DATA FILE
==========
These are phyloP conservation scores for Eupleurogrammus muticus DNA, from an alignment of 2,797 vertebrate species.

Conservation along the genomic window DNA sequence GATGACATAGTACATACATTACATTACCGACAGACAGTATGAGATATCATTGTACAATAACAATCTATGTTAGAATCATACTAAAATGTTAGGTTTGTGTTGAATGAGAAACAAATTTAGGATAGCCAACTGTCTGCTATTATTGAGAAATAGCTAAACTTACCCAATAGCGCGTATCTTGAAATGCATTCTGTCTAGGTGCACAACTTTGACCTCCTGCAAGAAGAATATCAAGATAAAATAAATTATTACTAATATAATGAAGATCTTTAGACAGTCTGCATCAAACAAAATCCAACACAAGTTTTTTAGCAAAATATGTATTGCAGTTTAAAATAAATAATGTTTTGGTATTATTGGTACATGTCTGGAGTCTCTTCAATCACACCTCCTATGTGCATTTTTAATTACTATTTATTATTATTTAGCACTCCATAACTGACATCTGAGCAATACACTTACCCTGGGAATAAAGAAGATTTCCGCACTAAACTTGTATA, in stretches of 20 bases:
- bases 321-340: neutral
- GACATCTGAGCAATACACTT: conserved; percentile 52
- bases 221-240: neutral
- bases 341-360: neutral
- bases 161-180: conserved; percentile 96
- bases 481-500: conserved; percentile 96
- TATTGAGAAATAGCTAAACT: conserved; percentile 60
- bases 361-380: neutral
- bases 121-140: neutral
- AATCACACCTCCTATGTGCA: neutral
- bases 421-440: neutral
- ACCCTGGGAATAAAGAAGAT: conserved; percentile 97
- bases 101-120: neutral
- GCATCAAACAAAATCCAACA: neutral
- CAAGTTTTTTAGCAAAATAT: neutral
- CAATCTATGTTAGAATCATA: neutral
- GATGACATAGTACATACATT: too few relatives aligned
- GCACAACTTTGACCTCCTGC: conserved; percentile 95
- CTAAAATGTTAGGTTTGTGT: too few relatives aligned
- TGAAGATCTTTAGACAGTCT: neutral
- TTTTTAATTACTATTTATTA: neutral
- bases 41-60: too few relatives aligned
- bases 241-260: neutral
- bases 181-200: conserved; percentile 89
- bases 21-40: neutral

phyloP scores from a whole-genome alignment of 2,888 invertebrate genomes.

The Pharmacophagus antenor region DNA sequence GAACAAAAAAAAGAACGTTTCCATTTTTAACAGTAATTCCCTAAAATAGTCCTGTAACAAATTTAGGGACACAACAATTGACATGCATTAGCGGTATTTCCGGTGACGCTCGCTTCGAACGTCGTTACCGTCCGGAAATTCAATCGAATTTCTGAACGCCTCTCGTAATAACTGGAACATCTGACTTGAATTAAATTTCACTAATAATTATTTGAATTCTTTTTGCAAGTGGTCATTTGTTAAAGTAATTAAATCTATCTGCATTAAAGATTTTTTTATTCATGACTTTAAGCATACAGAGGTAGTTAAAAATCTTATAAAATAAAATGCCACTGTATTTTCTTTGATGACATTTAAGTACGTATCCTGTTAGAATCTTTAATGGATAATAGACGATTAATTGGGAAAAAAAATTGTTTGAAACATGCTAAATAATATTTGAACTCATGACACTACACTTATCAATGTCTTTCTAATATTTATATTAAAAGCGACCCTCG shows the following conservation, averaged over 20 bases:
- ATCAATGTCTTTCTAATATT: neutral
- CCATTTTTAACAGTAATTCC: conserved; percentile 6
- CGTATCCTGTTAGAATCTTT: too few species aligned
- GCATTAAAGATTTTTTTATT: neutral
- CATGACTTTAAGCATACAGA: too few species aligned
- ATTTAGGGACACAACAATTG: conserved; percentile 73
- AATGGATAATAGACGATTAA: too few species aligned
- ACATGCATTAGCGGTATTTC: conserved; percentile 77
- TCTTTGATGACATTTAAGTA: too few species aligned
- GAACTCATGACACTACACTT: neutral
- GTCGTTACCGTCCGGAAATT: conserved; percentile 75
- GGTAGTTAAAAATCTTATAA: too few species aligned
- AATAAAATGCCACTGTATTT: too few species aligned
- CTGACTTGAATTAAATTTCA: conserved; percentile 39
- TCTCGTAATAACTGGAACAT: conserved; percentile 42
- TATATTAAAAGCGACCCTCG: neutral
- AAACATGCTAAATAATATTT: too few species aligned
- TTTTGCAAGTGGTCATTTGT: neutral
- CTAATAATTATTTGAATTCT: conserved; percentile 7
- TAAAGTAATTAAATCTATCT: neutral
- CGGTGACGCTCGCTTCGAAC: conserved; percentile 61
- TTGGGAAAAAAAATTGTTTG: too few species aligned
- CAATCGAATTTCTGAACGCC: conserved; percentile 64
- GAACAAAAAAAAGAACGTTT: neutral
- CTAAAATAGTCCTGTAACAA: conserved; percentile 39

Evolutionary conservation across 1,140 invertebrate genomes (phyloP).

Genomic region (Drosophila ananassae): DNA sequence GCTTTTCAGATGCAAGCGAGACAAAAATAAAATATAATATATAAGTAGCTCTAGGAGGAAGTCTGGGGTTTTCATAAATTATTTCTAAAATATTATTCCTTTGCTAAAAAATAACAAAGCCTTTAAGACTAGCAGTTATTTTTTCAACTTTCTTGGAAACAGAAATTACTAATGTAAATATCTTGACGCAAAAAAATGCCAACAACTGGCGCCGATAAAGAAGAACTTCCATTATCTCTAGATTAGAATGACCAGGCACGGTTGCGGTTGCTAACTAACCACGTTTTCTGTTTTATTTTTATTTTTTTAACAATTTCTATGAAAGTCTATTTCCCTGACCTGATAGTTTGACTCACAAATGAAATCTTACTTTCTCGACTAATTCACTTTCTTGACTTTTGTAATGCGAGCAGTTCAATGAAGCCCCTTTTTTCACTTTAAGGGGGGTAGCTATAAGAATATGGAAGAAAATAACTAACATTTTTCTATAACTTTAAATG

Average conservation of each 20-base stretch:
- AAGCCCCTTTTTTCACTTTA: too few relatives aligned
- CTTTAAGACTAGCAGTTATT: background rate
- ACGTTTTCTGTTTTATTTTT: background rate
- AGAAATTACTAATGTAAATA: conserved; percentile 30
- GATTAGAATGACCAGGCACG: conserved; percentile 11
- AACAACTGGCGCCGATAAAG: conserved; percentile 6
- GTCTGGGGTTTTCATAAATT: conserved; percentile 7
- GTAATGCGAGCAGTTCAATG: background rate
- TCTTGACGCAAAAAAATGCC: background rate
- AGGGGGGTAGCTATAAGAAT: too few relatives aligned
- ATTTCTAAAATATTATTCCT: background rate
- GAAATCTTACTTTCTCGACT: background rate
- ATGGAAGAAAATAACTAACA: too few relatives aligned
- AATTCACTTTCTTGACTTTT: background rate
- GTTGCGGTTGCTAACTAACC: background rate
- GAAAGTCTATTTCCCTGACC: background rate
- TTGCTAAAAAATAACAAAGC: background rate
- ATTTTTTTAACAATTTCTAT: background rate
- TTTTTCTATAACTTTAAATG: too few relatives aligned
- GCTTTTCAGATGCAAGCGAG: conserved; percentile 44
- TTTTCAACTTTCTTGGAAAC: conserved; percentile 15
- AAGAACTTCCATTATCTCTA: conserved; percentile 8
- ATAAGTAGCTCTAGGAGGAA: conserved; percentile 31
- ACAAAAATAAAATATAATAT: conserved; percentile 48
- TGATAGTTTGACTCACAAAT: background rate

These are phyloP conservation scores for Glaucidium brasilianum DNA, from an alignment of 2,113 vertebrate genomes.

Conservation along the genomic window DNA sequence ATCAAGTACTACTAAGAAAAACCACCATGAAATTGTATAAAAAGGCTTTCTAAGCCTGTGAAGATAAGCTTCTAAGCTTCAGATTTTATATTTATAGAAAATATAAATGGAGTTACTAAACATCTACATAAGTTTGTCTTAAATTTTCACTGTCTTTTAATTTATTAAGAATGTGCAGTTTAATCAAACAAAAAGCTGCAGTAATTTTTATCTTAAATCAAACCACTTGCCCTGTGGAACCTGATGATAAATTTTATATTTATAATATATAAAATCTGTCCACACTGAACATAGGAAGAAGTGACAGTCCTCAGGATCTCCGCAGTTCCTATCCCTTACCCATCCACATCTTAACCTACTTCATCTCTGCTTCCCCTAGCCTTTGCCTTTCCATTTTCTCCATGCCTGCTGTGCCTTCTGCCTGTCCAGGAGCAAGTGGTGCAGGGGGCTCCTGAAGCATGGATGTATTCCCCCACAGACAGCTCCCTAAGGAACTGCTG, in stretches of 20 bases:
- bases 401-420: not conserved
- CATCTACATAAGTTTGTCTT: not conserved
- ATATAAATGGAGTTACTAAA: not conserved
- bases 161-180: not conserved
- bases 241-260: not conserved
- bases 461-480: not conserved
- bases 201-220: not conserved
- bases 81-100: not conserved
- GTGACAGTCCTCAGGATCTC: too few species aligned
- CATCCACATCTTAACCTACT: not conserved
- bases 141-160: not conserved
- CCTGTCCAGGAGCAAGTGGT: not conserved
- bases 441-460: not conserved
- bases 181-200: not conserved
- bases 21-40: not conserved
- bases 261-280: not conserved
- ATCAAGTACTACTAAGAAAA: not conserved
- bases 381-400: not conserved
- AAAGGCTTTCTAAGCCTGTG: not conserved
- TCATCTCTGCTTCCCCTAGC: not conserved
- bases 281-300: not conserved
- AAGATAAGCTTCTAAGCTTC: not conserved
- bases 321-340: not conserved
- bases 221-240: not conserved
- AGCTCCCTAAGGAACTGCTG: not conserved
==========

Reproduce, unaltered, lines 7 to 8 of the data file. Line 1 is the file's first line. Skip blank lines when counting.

- bases 161-180: conserved; percentile 96
- bases 481-500: conserved; percentile 96